Of faith and forging ahead
It was a sea of white as pilgrims cast their last steps in performing the UMRAH, a religious ritual that reenacts Prophet Ibrahim’s walk around the Black Stone. This is voluntary and I was lucky that I could observe it during the Holy month of fasting and in the holy land. Ramadhan fasting reminds us of our oneness with the poor, and reforming oneself and even society.
It is timely, too, as we search for reformed order under the Bangsamoro Organic Law in the poorest part of the Philippines. Could we actually “slaughter” royalties and dynasties? Racism over others remind of the symbolic act of Prophet Musa in almost killing his son out of obedience to a commandment from God.
I could cry leaving the Philippines and yet be filled with joy to finally see the lovely kingdom, my former home of 15 years. I had grown up here as a child. My friends were blacks and Arabs. I still have an Arabic accent.
Aboard the Saudia flight, I was excited to see how the deserts I once knew were now filled with high-rise buildings. At one section of the plane, white-wearing pilgrims were prostrating for prayers. In preparing to be “closer to God,” we would wear simple light white clothes covering ourselves from head to foot (at least for the women). On bare feet, we would walk around the cemented holy city fronting the Kaabah. People were like a sea of white. Our simple carry-along consisted of a prayer mat, drinking water, and plastic for our slippers.
Doves in line were aflutter from the morning till the evening skies. How majestic a sight! Makkah, despite the crowds, was never hot, but surprisingly cool. WA whole day of prayerful meditation, congregational Dhuhr after lunch, 4 pm Asar, 6 pm Maghrib, and 7 pm Aisha was our daily activity. It was a routine but always exciting.
Over and over, we recited and heard a chorus of people saying the Labbayk, “Here I am, O Allaah, here I am. Here I am. You have no partner, here I am. Verily all praise and blessings are Yours, and all sovereignty, You have no partner).”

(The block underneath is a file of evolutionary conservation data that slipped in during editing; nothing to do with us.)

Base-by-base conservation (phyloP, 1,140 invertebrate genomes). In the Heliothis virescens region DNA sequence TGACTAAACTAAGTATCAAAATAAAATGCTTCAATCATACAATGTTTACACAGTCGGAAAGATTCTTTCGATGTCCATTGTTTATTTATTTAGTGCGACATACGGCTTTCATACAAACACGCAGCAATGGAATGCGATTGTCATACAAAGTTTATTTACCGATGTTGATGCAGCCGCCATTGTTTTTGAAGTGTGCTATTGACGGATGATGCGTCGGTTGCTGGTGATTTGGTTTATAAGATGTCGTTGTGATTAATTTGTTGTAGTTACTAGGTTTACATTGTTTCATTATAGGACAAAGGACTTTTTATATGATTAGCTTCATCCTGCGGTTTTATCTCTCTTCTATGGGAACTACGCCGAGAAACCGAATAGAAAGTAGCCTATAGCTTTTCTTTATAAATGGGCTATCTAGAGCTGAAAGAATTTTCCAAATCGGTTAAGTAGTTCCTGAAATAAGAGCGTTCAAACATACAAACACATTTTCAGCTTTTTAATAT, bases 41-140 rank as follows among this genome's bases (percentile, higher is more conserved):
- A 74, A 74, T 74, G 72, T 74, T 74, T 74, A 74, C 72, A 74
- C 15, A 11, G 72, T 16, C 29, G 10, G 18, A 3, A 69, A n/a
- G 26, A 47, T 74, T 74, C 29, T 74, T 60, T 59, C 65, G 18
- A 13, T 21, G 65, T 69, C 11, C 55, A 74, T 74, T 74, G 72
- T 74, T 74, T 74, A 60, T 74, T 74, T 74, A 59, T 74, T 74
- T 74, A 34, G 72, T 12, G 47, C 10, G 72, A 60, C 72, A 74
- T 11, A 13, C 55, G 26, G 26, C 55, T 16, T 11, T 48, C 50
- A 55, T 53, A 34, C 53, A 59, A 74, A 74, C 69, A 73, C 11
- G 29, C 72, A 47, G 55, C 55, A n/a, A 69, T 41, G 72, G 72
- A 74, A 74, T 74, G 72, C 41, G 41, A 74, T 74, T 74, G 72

As we experienced lengthened period of evacuation for Ground Zero residents who have not come home to the Islamic City, it is important to reflect on not just the literal hunger in the region, but the more important hunger for true governance that makes every peso in governance count and known to the people.
Inshallah, the lessons of Ramadhan, like many of the universal virtues of Islam and the Catholic faith, are worth extolling in embracing the daily challenges of seeking equity, peace, justice, and fairness. Umrah in a sea of white shows equality of men and women, black and white, poor and rich. That we are one in the eyes of Almighty.
We can all make a difference.
Beyond art, the love for films and meeting beautiful people, I have a special reason for wanting to be in this event. I am among those who survived conflict for almost half a century. We have looked up to the outside world for serious help in preventing war and ensuring the provision of basic commodities.
Health facilities in ARMM were heavily invested into by Japan, US, and so many others. As a civil society advocate who has seen the outreach, I witnessed from the ground the value of foreign support in survival, peacemaking, and even moreso in the Marawi crisis which I experienced first-hand.